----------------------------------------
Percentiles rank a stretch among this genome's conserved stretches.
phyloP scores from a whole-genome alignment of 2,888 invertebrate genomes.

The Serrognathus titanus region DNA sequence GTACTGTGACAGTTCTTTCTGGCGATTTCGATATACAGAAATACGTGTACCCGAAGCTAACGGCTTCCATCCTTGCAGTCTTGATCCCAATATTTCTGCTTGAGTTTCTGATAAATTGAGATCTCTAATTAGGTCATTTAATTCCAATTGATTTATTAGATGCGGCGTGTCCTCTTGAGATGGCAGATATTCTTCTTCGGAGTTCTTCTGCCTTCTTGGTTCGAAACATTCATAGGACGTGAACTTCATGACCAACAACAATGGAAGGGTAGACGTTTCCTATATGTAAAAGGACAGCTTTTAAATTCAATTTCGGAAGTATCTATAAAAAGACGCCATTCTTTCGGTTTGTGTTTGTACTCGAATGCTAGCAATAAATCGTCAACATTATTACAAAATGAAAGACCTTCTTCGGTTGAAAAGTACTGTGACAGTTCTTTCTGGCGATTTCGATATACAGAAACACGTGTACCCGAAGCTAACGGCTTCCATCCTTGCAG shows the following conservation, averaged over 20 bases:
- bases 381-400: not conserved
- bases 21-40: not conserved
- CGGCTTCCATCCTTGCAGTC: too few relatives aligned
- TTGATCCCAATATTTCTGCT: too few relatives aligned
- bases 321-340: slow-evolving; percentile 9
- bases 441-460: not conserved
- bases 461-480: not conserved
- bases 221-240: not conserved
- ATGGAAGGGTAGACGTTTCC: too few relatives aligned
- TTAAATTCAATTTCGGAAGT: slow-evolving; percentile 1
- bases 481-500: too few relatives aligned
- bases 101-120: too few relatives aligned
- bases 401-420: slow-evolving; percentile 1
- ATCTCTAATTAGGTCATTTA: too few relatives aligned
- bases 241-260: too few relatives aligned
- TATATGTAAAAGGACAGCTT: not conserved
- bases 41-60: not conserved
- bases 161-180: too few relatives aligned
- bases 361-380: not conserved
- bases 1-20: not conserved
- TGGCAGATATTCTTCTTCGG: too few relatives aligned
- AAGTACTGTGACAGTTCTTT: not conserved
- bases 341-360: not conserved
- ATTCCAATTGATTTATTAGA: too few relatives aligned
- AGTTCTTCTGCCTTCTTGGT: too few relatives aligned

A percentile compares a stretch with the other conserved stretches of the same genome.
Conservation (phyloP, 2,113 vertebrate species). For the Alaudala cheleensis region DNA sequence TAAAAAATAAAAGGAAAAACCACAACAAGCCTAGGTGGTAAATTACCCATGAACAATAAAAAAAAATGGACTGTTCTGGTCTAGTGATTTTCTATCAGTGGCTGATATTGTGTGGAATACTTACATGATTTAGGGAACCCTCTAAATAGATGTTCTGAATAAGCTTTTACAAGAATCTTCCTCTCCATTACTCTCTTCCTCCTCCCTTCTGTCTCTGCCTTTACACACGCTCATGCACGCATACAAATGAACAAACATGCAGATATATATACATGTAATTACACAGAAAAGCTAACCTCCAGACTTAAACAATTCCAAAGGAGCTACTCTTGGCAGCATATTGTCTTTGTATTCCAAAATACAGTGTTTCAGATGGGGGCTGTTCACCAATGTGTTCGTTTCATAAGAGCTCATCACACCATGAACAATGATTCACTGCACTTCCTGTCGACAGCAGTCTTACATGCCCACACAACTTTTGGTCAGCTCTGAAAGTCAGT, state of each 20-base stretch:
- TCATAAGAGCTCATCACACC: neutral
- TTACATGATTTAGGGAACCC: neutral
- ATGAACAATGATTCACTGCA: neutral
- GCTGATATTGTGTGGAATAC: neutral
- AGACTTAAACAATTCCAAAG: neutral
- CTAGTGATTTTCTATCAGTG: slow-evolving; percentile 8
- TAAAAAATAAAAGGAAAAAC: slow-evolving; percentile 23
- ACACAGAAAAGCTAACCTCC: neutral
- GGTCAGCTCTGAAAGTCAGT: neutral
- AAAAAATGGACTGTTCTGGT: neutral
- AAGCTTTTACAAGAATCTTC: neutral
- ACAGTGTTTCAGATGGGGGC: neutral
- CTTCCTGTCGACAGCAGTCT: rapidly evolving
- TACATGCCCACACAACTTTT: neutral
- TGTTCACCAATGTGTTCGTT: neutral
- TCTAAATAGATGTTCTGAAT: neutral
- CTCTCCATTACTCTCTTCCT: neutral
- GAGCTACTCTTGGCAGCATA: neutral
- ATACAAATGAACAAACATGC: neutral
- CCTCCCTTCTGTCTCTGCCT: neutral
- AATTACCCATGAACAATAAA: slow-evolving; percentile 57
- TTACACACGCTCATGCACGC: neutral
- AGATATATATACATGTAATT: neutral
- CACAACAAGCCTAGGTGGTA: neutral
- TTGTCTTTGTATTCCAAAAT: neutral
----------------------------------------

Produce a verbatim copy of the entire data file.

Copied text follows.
Percentiles rank a stretch among this genome's conserved stretches.
phyloP scores from a whole-genome alignment of 2,888 invertebrate genomes.

The Serrognathus titanus region DNA sequence GTACTGTGACAGTTCTTTCTGGCGATTTCGATATACAGAAATACGTGTACCCGAAGCTAACGGCTTCCATCCTTGCAGTCTTGATCCCAATATTTCTGCTTGAGTTTCTGATAAATTGAGATCTCTAATTAGGTCATTTAATTCCAATTGATTTATTAGATGCGGCGTGTCCTCTTGAGATGGCAGATATTCTTCTTCGGAGTTCTTCTGCCTTCTTGGTTCGAAACATTCATAGGACGTGAACTTCATGACCAACAACAATGGAAGGGTAGACGTTTCCTATATGTAAAAGGACAGCTTTTAAATTCAATTTCGGAAGTATCTATAAAAAGACGCCATTCTTTCGGTTTGTGTTTGTACTCGAATGCTAGCAATAAATCGTCAACATTATTACAAAATGAAAGACCTTCTTCGGTTGAAAAGTACTGTGACAGTTCTTTCTGGCGATTTCGATATACAGAAACACGTGTACCCGAAGCTAACGGCTTCCATCCTTGCAG shows the following conservation, averaged over 20 bases:
- bases 381-400: not conserved
- bases 21-40: not conserved
- CGGCTTCCATCCTTGCAGTC: too few relatives aligned
- TTGATCCCAATATTTCTGCT: too few relatives aligned
- bases 321-340: slow-evolving; percentile 9
- bases 441-460: not conserved
- bases 461-480: not conserved
- bases 221-240: not conserved
- ATGGAAGGGTAGACGTTTCC: too few relatives aligned
- TTAAATTCAATTTCGGAAGT: slow-evolving; percentile 1
- bases 481-500: too few relatives aligned
- bases 101-120: too few relatives aligned
- bases 401-420: slow-evolving; percentile 1
- ATCTCTAATTAGGTCATTTA: too few relatives aligned
- bases 241-260: too few relatives aligned
- TATATGTAAAAGGACAGCTT: not conserved
- bases 41-60: not conserved
- bases 161-180: too few relatives aligned
- bases 361-380: not conserved
- bases 1-20: not conserved
- TGGCAGATATTCTTCTTCGG: too few relatives aligned
- AAGTACTGTGACAGTTCTTT: not conserved
- bases 341-360: not conserved
- ATTCCAATTGATTTATTAGA: too few relatives aligned
- AGTTCTTCTGCCTTCTTGGT: too few relatives aligned

A percentile compares a stretch with the other conserved stretches of the same genome.
Conservation (phyloP, 2,113 vertebrate species). For the Alaudala cheleensis region DNA sequence TAAAAAATAAAAGGAAAAACCACAACAAGCCTAGGTGGTAAATTACCCATGAACAATAAAAAAAAATGGACTGTTCTGGTCTAGTGATTTTCTATCAGTGGCTGATATTGTGTGGAATACTTACATGATTTAGGGAACCCTCTAAATAGATGTTCTGAATAAGCTTTTACAAGAATCTTCCTCTCCATTACTCTCTTCCTCCTCCCTTCTGTCTCTGCCTTTACACACGCTCATGCACGCATACAAATGAACAAACATGCAGATATATATACATGTAATTACACAGAAAAGCTAACCTCCAGACTTAAACAATTCCAAAGGAGCTACTCTTGGCAGCATATTGTCTTTGTATTCCAAAATACAGTGTTTCAGATGGGGGCTGTTCACCAATGTGTTCGTTTCATAAGAGCTCATCACACCATGAACAATGATTCACTGCACTTCCTGTCGACAGCAGTCTTACATGCCCACACAACTTTTGGTCAGCTCTGAAAGTCAGT, state of each 20-base stretch:
- TCATAAGAGCTCATCACACC: neutral
- TTACATGATTTAGGGAACCC: neutral
- ATGAACAATGATTCACTGCA: neutral
- GCTGATATTGTGTGGAATAC: neutral
- AGACTTAAACAATTCCAAAG: neutral
- CTAGTGATTTTCTATCAGTG: slow-evolving; percentile 8
- TAAAAAATAAAAGGAAAAAC: slow-evolving; percentile 23
- ACACAGAAAAGCTAACCTCC: neutral
- GGTCAGCTCTGAAAGTCAGT: neutral
- AAAAAATGGACTGTTCTGGT: neutral
- AAGCTTTTACAAGAATCTTC: neutral
- ACAGTGTTTCAGATGGGGGC: neutral
- CTTCCTGTCGACAGCAGTCT: rapidly evolving
- TACATGCCCACACAACTTTT: neutral
- TGTTCACCAATGTGTTCGTT: neutral
- TCTAAATAGATGTTCTGAAT: neutral
- CTCTCCATTACTCTCTTCCT: neutral
- GAGCTACTCTTGGCAGCATA: neutral
- ATACAAATGAACAAACATGC: neutral
- CCTCCCTTCTGTCTCTGCCT: neutral
- AATTACCCATGAACAATAAA: slow-evolving; percentile 57
- TTACACACGCTCATGCACGC: neutral
- AGATATATATACATGTAATT: neutral
- CACAACAAGCCTAGGTGGTA: neutral
- TTGTCTTTGTATTCCAAAAT: neutral